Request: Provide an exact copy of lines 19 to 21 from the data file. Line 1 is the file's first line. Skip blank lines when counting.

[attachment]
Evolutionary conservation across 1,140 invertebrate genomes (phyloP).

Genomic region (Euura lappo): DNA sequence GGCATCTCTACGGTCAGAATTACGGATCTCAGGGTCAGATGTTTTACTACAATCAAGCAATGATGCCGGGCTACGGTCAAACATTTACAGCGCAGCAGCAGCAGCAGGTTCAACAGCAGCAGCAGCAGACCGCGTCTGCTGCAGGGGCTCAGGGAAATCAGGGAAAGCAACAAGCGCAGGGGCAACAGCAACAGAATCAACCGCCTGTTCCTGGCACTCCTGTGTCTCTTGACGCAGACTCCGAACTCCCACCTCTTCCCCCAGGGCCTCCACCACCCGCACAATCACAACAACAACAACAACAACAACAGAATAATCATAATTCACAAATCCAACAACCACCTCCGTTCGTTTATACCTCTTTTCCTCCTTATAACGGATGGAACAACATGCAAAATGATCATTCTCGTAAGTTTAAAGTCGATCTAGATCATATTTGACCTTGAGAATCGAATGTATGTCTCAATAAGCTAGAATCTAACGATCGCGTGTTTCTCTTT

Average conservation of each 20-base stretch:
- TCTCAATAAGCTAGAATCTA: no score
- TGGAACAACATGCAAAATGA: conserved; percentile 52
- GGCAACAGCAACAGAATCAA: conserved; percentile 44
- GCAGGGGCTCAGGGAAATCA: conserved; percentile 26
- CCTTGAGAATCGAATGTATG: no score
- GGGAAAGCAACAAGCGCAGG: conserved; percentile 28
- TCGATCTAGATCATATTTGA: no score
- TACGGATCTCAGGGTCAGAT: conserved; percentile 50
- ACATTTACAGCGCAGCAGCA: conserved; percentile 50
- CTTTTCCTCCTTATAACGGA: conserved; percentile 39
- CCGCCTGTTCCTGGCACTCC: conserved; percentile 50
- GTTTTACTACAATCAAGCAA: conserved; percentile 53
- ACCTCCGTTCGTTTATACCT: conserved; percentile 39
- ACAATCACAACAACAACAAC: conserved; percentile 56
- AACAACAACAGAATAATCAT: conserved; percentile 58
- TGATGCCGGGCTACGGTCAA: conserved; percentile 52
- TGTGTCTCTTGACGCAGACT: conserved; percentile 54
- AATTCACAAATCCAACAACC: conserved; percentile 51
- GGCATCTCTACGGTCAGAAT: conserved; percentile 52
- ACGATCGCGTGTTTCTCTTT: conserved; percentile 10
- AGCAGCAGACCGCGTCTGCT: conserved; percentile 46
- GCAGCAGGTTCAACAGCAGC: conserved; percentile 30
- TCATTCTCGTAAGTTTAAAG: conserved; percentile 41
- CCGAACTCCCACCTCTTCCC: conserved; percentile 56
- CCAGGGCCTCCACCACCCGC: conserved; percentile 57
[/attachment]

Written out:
- TGATGCCGGGCTACGGTCAA: conserved; percentile 52
- TGTGTCTCTTGACGCAGACT: conserved; percentile 54
- AATTCACAAATCCAACAACC: conserved; percentile 51